The culture is endemic and changing it will require a monumental shift and a leader who understands what it will take to do that. I do not see a serving member at the senior level who is that leader at this point in time. Nor do I see one emerging without someone or something to shake the leadership in the RCMP to it’s very core.

Written by Leo Knight

March 10, 2017 at 8:45 pm

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YVR questions yield more questions

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For more than a year now I have been trying to get the final BC Coroner’s Service report into the suicide death of Sgt. Pierre Lemaitre, who was the the Media Liaison Officer (MLO) for the RCMP in October 2007 when Polish traveller Robert Dziekanski was Tasered by officers responding to a disturbance call at the International Arrivals area at Vancouver International Airport, YVR.

Lemaitre was found dead July 29, 2013, hanging in his home in Abbotsford. Two years later his widow, Sheila, filed a lawsuit against the RCMP and the Attorney General, claiming the Force made him a scapegoat for the fatal confrontation between Dziekanski and the RCMP and the resulting fall-out. I have written about the circumstances previously: Hindsight is 20/20 in YVR case

A year ago, I spoke with John Knox, the Special Investigations Coroner with the Coroner’s Service who is responsible for the file. He said the investigation wasn’t finished. I was incredulous. The man hung himself. For the Coroner’s office, whose responsibility is to investigate unnatural, sudden and unexpected deaths, determine a cause of death and ensure the relevant facts are put before the public either via a report or a public inquest, to be dragging their feet for two years at that point was incredible. A typical suicide should take no more than a month or two, three at the outside. What could possibly be taking so long?

Knox was unresponsive to my questions on the subject so I started digging around a bit and found out that Knox, to this date, now nearly three and a half years after the suicide, from what I can find out, has yet to conclude a file.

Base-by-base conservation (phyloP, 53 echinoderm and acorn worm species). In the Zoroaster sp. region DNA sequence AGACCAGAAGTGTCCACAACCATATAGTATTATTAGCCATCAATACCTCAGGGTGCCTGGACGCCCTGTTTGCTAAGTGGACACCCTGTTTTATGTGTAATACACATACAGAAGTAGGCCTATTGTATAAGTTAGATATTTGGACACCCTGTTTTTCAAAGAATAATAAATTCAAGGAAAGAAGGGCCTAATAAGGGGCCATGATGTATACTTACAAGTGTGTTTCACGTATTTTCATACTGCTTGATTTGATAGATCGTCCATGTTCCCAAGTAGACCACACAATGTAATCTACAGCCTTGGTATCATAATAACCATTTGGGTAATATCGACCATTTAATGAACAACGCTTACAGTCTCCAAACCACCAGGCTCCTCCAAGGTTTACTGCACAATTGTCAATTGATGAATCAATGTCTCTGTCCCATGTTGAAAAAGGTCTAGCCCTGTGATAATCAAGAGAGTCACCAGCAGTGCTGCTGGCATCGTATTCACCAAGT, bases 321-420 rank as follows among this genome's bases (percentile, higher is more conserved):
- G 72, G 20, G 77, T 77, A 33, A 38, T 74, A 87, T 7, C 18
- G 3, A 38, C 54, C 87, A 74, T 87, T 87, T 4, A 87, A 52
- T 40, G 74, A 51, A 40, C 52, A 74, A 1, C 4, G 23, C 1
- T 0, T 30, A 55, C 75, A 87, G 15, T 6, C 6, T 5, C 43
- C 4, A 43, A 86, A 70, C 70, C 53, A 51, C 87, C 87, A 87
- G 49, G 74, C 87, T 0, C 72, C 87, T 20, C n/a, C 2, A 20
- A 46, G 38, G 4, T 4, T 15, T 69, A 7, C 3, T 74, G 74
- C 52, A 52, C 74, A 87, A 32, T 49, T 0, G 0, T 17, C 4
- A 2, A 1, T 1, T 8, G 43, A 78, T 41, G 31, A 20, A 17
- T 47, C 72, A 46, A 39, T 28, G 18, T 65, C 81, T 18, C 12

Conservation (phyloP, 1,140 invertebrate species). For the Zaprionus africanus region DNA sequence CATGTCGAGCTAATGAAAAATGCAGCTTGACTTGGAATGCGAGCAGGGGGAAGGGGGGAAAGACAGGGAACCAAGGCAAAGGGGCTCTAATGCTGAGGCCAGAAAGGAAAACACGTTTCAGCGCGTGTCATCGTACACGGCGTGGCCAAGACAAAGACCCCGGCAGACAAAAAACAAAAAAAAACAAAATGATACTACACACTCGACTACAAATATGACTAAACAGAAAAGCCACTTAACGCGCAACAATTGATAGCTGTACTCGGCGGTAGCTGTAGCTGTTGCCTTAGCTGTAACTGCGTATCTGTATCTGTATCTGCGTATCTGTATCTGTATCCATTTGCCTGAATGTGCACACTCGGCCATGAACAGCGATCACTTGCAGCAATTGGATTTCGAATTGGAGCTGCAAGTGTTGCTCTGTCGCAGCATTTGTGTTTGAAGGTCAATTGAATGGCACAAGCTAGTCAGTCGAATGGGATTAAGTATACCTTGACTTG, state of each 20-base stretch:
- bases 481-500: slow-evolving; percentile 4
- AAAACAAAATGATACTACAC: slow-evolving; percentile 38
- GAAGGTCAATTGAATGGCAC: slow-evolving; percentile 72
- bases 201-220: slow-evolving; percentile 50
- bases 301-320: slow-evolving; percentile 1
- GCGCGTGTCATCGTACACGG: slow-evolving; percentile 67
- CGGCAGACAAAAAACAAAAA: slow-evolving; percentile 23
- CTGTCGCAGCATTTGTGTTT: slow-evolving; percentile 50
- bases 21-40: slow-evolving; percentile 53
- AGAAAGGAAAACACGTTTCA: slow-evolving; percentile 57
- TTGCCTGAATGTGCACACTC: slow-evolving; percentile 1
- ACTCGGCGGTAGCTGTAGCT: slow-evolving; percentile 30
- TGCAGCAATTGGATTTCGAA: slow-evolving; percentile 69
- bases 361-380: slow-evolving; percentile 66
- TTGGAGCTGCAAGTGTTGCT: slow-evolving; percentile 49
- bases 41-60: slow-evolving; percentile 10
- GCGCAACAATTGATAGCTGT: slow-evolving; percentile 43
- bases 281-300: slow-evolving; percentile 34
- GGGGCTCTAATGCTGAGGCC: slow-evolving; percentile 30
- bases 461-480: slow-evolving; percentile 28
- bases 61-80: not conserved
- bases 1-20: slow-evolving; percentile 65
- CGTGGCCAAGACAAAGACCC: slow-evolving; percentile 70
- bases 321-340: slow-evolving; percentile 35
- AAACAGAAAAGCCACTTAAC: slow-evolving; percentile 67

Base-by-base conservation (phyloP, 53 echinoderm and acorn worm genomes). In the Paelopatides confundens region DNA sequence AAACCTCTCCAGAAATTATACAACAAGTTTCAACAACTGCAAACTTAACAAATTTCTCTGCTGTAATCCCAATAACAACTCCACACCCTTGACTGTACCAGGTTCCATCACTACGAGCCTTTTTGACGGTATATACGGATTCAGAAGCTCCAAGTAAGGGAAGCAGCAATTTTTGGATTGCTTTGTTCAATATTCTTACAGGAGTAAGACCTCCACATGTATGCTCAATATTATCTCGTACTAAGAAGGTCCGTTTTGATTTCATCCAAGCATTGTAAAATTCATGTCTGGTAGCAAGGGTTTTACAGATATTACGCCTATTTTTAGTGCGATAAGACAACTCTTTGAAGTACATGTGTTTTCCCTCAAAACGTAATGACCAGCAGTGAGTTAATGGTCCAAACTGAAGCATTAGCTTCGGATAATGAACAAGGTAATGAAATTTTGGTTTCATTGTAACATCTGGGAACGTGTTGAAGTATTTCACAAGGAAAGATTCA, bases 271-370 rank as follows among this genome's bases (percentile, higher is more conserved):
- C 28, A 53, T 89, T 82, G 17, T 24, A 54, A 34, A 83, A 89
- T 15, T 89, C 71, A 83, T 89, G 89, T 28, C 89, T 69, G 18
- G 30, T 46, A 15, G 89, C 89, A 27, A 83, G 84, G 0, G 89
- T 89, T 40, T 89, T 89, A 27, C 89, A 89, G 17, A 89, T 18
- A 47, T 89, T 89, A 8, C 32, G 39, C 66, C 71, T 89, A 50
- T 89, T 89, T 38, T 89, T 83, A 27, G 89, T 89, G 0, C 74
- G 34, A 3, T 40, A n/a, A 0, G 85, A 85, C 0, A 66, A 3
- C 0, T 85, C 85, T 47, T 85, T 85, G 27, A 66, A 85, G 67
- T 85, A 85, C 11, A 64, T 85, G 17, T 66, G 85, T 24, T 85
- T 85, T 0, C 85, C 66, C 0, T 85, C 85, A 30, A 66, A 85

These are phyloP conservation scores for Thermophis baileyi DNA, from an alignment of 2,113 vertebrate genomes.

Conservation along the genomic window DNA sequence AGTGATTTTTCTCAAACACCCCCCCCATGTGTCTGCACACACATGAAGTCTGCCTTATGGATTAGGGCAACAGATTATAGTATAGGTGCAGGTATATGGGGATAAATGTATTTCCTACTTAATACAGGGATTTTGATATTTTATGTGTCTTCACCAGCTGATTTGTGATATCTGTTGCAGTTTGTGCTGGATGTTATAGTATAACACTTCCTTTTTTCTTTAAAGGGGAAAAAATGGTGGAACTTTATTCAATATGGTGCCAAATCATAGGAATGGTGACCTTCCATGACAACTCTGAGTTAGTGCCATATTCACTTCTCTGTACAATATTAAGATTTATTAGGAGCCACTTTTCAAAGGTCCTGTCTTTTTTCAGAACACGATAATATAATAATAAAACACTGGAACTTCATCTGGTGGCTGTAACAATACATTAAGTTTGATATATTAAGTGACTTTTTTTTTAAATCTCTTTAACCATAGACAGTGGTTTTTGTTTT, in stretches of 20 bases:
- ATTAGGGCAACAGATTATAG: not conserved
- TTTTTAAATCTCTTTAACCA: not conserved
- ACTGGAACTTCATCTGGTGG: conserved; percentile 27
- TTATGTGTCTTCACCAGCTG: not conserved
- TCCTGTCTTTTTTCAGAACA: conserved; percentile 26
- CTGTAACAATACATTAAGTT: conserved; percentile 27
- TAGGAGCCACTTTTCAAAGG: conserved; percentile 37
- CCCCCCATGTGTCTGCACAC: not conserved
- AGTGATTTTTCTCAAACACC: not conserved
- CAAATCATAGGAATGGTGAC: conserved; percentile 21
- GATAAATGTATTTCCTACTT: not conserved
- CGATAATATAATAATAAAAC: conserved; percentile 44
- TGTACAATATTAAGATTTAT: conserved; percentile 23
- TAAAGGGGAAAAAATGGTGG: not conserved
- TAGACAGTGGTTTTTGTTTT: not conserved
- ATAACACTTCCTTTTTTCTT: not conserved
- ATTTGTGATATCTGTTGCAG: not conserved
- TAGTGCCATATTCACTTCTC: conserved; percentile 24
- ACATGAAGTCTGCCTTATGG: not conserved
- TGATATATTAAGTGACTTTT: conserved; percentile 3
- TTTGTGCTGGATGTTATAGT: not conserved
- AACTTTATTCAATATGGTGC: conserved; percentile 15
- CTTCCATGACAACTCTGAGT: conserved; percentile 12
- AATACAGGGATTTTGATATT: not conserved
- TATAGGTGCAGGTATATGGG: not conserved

He has been with the Coroner’s Service since 2011. He was given the position of Special Investigations Coroner in 2012 to coincide with the launch of the Independent Investigations Office (IIO) where he was the designated Coroner to deal with all things police involved.

Prior to that he was a private investigator since 2005. In BC, that primarily means doing ICBC investigations, mostly sitting in the back of a van doing surveillance trying to prove fraudulent claims. His LinkedIn page says he was “specializing in personal background investigations, insurance claims investigations, witness location services and document service.” Document service? Well, that’s impressive.

What qualified him for this position?

Incredibly, the fledgling IIO, lacking in experienced investigators were to work with a Coroner’s Special Investigator himself lacking in investigative expertise in major cases as well. Well, what could possibly go wrong? Talk about the blind leading the deaf.

In the four years since being named Special Investigations Coroner, he has yet to complete a file, including stunningly, 26 cases resulting from the Pickton investigation. Another source in the office told me, “John doesn’t really leave the office. Even on local cases he sends people out to do his work.”

I was stunned.

Then I was told about a recent suicide case of a municipal police officer in the late spring when Knox, instead of attending the family home, as is customary, required the widow to attend his office. He arranged for another coroner to sit in on the interview and said he was going to record the interview. He took his cell phone out then hid it and never told the widow he was recording the interview.

The coroner sitting 2nd chair was very uncomfortable with what was being done that a complaint was lodged with the Deputy Chief Coroner. This led to much upheaval in the office and after a couple of hours of what was described to me as a “raised voice conversation about the legality of recording without telling the person.” The DCC evidently said the service would support Knox.